Animal activists, pet owners and people who like to call the cops to complain about their next door neighbor’s noisy mutt can all rest easy today, as it turns out that rumors of the vicious dog unit’s death were greatly exaggerated (to paraphase the highly quotable Mark Twain).
As we reported yesterday, the Police Commission planned to address the state of the Vicious and Dangerous Animal Unit at their weekly meeting on Wednesday night amidst reports that suggested that the services of the animal court would be diminished or eliminated altogether with the forthcoming retirement of Sergeant Bill Herndon, who has been the mainstay of doggie discipline for almost two decades. Other reports named a successor to Herndon, but suggested that his replacement might be only a temporary solution.
“Rumors were flying [and] the community was concerned,” said Sally Stephens, chair of the San Francisco Animal Commission and the San Francisco Dog Owners Group. “I’m happy to say our worries were not realized, and all the things the community wanted to be reserved in the unit will be.”
Rather than getting rid of the vicious dogs unit, the Police Department has redesigned it under the tutelage of Police Chief George Gascon with the ultimate goal to “better share information between agencies and stakeholders and provide greater accountability,” as cited in an information packet distributed at the meeting.
In addition, the retiring Sergeant Herndon will be replaced by Officer Sherry Hicks, a 16-year veteran of the SFPD who is a self-described animal lover with two dogs and a “plethora of kitties” who has worked with animals on a professional level in the past.
“Some have said I’ve gone to the dogs, but I’m proud and very happy and I can’t wait to get going,” Hicks said.
Hicks will replace Herndon as the hearing officer for animal court trials, while Officer John Denny will remain on as the investigative part of the duo. Additionally, Hicks will be in charge of providing all police officers with training regarding the handling and reporting of aggressive dogs.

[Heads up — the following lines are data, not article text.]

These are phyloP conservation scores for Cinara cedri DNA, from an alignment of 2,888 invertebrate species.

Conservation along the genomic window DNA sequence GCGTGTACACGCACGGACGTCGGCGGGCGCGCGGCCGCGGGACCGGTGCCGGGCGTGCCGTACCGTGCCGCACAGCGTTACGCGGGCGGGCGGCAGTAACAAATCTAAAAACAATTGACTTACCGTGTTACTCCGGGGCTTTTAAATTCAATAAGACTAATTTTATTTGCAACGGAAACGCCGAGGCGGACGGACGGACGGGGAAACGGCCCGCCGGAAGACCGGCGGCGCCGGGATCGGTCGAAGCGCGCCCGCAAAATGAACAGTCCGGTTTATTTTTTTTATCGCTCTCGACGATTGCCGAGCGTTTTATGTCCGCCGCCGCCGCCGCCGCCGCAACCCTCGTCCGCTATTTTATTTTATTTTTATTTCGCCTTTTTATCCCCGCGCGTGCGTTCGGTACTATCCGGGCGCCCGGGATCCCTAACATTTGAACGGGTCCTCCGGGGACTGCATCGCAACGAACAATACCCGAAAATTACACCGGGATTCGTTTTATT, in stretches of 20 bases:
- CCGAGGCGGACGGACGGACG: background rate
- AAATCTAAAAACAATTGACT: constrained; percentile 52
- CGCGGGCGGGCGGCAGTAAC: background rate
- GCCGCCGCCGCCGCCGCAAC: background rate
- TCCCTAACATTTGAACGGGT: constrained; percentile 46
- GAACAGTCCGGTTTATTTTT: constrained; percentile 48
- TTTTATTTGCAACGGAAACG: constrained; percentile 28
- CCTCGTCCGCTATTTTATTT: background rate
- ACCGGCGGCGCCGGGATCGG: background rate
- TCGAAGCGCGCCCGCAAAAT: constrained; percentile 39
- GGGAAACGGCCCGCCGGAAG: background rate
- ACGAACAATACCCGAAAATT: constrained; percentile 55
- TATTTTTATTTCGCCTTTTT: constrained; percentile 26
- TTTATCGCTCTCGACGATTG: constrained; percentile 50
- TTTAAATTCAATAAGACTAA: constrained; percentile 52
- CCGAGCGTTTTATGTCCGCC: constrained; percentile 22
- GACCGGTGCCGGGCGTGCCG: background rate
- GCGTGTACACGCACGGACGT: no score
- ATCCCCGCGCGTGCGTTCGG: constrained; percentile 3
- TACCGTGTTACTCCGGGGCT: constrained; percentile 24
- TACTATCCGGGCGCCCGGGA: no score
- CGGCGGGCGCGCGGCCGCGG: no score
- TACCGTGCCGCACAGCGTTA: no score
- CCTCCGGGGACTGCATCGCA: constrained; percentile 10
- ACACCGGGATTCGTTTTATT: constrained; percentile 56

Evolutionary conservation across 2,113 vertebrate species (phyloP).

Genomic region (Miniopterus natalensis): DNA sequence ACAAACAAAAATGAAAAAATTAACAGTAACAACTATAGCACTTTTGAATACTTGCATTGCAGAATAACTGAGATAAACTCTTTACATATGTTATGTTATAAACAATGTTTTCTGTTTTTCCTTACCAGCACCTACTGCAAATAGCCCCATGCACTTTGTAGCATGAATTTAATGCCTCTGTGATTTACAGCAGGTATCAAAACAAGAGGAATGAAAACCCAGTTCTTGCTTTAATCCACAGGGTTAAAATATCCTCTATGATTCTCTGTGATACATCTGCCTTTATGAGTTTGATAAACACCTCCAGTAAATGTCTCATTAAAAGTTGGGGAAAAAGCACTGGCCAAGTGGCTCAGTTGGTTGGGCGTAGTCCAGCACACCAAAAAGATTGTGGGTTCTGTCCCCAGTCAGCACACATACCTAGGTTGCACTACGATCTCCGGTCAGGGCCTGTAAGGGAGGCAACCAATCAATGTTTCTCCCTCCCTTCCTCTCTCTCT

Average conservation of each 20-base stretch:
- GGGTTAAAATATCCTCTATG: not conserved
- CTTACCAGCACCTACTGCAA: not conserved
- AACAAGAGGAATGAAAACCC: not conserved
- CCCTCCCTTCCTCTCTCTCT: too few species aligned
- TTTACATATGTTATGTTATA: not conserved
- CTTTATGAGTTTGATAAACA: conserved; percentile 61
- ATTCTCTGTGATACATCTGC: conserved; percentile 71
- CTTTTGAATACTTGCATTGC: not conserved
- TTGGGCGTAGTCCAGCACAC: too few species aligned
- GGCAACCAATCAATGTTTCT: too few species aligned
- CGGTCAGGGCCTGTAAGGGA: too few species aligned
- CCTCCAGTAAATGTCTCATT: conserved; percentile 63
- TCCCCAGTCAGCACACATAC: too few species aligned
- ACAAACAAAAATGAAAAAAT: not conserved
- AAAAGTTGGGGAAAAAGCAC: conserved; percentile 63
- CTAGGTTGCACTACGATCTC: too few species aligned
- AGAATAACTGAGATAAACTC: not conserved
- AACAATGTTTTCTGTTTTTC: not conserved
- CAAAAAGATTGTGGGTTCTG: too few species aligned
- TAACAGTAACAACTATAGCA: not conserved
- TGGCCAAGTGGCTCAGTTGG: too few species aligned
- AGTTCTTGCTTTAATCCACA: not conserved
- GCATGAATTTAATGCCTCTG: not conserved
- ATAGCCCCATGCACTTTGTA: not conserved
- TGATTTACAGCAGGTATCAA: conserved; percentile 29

“We take this as an opportunity to modernize the unit,” said Captain Teresa Barrett of the Park Station. “With every road block a new opportunity comes, and we’re very pleased with the selection of Officer Hicks.”
Captain Barrett went on to explain what some of these changes to the Vicious and Dangerous Dog Unit will entail, citing increased engagement between the dog unit and community advisory boards and the implementation of weekly updates about vicious dogs for district captains and Comp Stat teams as two examples of efforts to restructure canine court for the better.
Animal Care and Control Director Rebecca Katz added that there is a need for the vicious dogs unit in San Francisco now more than ever, speaking implicitly of the recent dog attack in Golden Gate Park as an example of an incident that necessitates the existence of the animal court.
“There’s a lot of concern that people have a place to go and voice their concerns,” Katz said. “With recent events we yet again see there’s a need for a vicious dogs unit for people to go to. We’re all working collaboratively [and] we’re looking forward to addressing the community’s concerns.”
Meanwhile, Police Chief Gascon praised the officers of the canine court for collaborating with local animal activism organizations in taking steps to enhance the unit.
“This is a perfect example of often times taking what appears to be a bad situation and turning it into a good outcome,” Gascon said.
2009 Statistics Regarding Vicious Dogs in San Francisco:
383 Dog Bites
281 Cases Reviewed, 92 of which resulted in Vicious Dog Hearings
Out of the 92 hearings, 27 dogs were deemed vicious and dangerous and 11 of them were either surrendered or euthanized. As of 2009, there were 212 vicious and dangerous dogs in San Francisco.
Source: San Francisco Police Department Vicious and Dangerous Animal Unit